A second trip the Red had sprung up, and five days later I’m back. A whole bunch of laughs and silliness went on, but so did a ton of climbing. We left a mark on this place, and came back with some great memories.
My photography work, and adventurous lifestyle lead outsiders to believe that I live an amazing life. I kind of do and I'm greatly appreciative for a lot of the things I've been able to do, and places I've been able to see. But there is another side of me that I've been keeping away from the public's eye. Really only family and close friends have been made aware that I've been struggling with a chronic digestive disease for the past four years.
The fall is perhaps my favourite season of all. The trees make their final effort to absorb all the nutrients they can in preparation of the cold winter season to come. Doing so creates a beautiful array of hues in golds and auburns for us to enjoy. The fall is the magic season for us nature photographers living in temperate climates. Flocking to the short lived spectrum that nature bestowed on us, like the birds preparing for their southern migration.
However it's not just this colourful sight that has me going nuts. It's a wonderful experience which stimulates all of the senses. The sound of the dried leaves crunching beneath my feet is satisfying. Concurrently the smell of the same leaves decomposing is a refreshing scent, masking the oh so common odours of pollution that us city dwelling individuals are too familiar with.
Meanwhile the taste of the seasonal delights such as apple pie, and cider leave my mouth watering. I have been known to be a glutton during this time of year, consuming entire pies in a single sitting. Perhaps a primitive instinct of building fat stores to help me survive the winter months ahead.
The arrival of the cooler temperatures also indicates the final push for us rock climbers to finish up all our projects of the year. The lower humidity, and improved friction is perfect timing to showcase the new found strengths forged during the spring and summer. Giving it our all before slumping back into the confines of the climbing gyms, or transitioning to the ice climbing season.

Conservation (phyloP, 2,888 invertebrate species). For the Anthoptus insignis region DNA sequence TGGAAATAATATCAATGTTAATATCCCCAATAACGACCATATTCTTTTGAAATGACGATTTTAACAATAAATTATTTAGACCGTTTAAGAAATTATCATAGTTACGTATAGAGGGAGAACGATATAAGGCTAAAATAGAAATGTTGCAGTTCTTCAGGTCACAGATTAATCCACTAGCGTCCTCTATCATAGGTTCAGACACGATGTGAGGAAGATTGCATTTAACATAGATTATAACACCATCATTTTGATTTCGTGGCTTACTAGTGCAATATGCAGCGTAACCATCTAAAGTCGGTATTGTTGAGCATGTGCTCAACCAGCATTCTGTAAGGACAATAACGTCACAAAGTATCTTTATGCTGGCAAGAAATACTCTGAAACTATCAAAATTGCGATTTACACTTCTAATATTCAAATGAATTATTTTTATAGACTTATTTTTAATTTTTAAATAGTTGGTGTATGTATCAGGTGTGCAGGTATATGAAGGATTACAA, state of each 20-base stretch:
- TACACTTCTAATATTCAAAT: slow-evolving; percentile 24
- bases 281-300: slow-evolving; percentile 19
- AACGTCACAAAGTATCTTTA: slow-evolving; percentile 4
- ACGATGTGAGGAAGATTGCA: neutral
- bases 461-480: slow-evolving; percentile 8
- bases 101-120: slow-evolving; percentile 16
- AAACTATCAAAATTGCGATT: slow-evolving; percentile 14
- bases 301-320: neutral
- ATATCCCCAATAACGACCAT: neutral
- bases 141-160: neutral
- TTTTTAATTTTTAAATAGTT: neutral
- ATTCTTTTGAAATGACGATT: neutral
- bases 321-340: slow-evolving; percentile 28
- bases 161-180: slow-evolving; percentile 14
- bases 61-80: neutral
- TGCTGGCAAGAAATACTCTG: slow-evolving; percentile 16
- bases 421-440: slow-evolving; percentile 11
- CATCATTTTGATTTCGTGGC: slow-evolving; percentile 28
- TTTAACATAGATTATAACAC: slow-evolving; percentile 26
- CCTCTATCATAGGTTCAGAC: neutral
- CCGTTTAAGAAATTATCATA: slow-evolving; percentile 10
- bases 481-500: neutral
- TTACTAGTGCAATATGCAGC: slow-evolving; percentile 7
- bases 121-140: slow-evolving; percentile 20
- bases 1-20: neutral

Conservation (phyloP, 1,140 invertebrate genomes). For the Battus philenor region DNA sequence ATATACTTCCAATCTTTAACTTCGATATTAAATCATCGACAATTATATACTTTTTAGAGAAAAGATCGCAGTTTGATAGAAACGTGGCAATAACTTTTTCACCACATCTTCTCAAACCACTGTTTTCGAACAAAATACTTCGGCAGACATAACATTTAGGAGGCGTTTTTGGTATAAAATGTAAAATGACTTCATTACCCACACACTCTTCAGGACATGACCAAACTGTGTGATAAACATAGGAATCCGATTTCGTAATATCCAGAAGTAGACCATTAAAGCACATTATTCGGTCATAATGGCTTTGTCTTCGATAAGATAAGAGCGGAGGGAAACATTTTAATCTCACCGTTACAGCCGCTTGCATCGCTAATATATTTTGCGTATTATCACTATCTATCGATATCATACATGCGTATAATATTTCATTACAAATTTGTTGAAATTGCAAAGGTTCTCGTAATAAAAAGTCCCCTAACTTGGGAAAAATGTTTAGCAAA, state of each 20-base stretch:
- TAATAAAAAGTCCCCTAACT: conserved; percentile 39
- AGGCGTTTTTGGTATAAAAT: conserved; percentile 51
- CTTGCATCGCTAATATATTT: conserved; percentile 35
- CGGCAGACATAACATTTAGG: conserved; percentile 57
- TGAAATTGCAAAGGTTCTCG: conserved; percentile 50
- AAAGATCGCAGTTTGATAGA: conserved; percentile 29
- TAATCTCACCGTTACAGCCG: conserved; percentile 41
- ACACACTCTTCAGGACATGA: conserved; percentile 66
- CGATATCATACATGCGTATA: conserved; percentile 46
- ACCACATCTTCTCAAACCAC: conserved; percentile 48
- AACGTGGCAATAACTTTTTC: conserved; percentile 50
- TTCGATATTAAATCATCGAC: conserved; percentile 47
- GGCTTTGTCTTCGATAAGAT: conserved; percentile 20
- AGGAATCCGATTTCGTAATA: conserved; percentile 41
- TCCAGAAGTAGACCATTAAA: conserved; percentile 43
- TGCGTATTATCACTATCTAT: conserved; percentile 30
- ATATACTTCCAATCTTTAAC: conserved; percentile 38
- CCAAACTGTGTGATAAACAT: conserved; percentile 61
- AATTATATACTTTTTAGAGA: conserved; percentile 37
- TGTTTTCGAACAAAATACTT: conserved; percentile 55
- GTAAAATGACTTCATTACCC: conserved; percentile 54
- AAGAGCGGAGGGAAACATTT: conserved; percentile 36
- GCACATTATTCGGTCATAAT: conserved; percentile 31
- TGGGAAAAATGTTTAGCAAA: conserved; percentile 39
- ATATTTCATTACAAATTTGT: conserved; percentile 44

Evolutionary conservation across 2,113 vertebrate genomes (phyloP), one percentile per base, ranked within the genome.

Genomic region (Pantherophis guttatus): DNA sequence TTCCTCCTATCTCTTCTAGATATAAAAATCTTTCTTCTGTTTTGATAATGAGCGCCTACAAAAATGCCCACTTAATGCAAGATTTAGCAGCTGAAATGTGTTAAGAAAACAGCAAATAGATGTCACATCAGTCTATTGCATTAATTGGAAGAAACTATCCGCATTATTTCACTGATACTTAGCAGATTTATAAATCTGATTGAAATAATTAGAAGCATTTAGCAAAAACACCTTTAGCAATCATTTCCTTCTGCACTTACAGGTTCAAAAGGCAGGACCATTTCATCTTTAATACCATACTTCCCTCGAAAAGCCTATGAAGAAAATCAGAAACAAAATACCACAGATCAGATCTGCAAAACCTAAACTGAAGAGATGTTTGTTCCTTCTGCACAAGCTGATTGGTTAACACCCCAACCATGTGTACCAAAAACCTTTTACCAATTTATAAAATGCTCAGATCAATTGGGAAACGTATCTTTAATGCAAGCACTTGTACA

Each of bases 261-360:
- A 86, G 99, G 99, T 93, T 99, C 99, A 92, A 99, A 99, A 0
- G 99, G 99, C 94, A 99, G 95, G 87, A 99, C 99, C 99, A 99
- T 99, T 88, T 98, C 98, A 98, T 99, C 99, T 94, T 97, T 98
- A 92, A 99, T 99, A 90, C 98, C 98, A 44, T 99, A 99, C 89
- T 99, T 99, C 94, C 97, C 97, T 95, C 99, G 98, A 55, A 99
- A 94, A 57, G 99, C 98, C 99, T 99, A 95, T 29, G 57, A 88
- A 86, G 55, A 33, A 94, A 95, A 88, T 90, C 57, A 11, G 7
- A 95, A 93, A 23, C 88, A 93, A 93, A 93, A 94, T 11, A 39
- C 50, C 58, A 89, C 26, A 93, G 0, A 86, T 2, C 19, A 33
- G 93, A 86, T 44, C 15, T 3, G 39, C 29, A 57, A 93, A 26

And so with the colour spectacle coming to an end. The joyous frolicking will cease for some, but rest assured this hearty Canadian boy will be out in full force attempting to capture the beautiful variety that Mother Earth has to show us.
Come back soon for more updates.
It was a Thursday like any other. I went for a bike ride, arrived back home had some food and back on my computer to do some work. Then I received a text message inviting me to come climbing at Lion's head for the weekend. It didn't take much to convince me to tag along.
As we arrived on Saturday morning, we quickly gathered our things and went straight to the approach trail in search of some classic climbs. We were not disappointed. However the first climb of the trip reminded us that rock climbing can sometimes be unpredictable. As the first leader of our group made his way up a large hand hold ripped off the wall causing him to take a fall. Not much harm was done other than a bit of rope burn on the legs, and all was well again. Other than this we had no other issues the rest of the trip. And so we continued on.
I have not been this inspired to take photos in a long time. And I think the shots I took did it some justice. The water is crystal clear and has a turquoise tint from the minerals in the limestone making it seem almost tropical. If you are a hiker, paddler, climber, or nature lover I highly recommend this as a destination.
The following are a few photos I made during the trip. Enjoy!
The first time out is always exciting for me. I went to Niagara Glen, which is just outside of Niagara Falls on the river. The weather couldn't have been any better for this time of year it was 16º and sunny for the most part, so I couldn't have asked for a better day. After being stuck with cold or wet weather for months my body needs the fresh air, and primative movements that only rock climbing can give.
The beautiful thing about this time of year is serenity it brings. Being only a few other people in the entire forest gives the freedom to do almost anything you please. You can yell or run around like a crazy person, and there is no one around to make you feel uncomfortable. The only downside to doing stuff like this solo is if something does happen you're pretty much screwed.
Here are a few pictures from the day.
Finishing a boulder problem.
On the prowl for more problems to climb.